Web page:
Fox, CNN, MSNBC, and the alphabets are entertainment. Watch these channels with the sound off, maybe after a whiskey, and you will see it clearly. These are trained actors who have perfected outrage by reading political lines under the guise of informing. Cable news benefits from dividing us, continually. This has led to folks on both sides to become more intransigent, more entrenched. Our anger is palpable. It’s cancer. However, once we leave our tv’s, and are removed from the Twitter-verse, facebook and other social media, people are people. We all live and breath the same air, send our kids to the same schools and root the same home team (Go Dodgers!) Yet at cocktail parties, or events where mixed political company attend, many of us head to toward like-minded souls where we can vent our frustrations about whatever outrage the other side did today.

Case in point: Politicon 2018. Charlie Kirk told me “Politicon is Twitter in real life.” It’s an annual event held in Southern California (the last three years in Pasadena and this year in downtown Los Angeles at the sprawling LA Convention Center). The two days of panels, debates, and raucous main events feature the leading politicos from both Left and Right. Where else in America can people come and watch (deep breath) Tucker Carlson, Touré, Dennis Rodman, Ben Shapiro, Alyssa Milano, Adam Carolla, Ben Rhodes, Charlie Kirk, Hasan Piker, Joy Reid, Ann Coulter, James Carville, Michael Steele, Cenk Uygur, Dan Bongino, Sally Kohn, Andrew Klavan, Ana Kasparian, Michael Knowles, Elisha Kraus, and even a handful of Never Trumpers like Bill Kristol, David Frum, Jennifer Rubin, and Ana Navarro. By the way, this is probably not even a tenth of the speaker’s list.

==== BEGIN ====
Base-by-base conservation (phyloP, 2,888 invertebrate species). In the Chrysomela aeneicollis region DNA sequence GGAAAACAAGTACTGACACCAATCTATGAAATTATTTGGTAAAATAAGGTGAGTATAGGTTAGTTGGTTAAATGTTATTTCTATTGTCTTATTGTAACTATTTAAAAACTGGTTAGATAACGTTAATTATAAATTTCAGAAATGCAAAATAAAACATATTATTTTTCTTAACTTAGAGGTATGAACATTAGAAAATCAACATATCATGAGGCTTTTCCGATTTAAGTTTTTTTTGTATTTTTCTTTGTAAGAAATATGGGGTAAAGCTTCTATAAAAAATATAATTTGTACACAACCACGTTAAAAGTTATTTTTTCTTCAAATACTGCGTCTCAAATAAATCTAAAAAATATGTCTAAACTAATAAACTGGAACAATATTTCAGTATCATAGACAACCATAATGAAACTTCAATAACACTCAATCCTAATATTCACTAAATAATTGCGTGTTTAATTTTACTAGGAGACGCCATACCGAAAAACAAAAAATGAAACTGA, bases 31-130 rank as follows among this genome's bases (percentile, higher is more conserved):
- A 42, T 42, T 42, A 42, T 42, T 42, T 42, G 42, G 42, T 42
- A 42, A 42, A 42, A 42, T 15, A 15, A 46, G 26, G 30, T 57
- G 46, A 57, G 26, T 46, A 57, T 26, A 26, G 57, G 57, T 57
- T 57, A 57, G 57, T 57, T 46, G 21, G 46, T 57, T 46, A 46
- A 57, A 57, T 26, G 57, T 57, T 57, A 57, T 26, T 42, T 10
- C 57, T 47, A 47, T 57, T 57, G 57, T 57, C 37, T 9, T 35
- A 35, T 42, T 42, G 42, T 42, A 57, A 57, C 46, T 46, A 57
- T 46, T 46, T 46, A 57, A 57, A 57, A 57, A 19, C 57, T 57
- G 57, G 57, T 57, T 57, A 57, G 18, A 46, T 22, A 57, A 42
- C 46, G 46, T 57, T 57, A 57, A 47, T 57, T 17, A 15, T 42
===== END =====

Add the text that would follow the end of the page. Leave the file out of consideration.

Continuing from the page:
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I just noticed this about myself: while reading a post or comment here or anywhere else, no matter how interesting or insightful I find the substance of the idea, once an author resorts to “clever”* name-calling, my interest almost completely dissipates. Drumpf, Killary, DemocRATS, Rethuglicans, whatever. It’s like the radio dial in my head gets […]

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David French of National Review and Greg Corombos of Radio America applaud President Trump for hosting a dignified event on school shootings that included a wide variety of opinions from many anguished families. They also slam CNN for letting it’s town hall on guns turn into an endless onslaught against Marco Rubio, because he will […]

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We are a divided country. The people – or, at any rate, the voters – seem to be about evenly divided between liberal and conservative. (I’m using the word liberal in its modern meaning, not in its classic libertarian-leaning sense.) Our elections are almost evenly divided between blue/red, left/right, Democrat/Republican, with only a single-digit percentage […]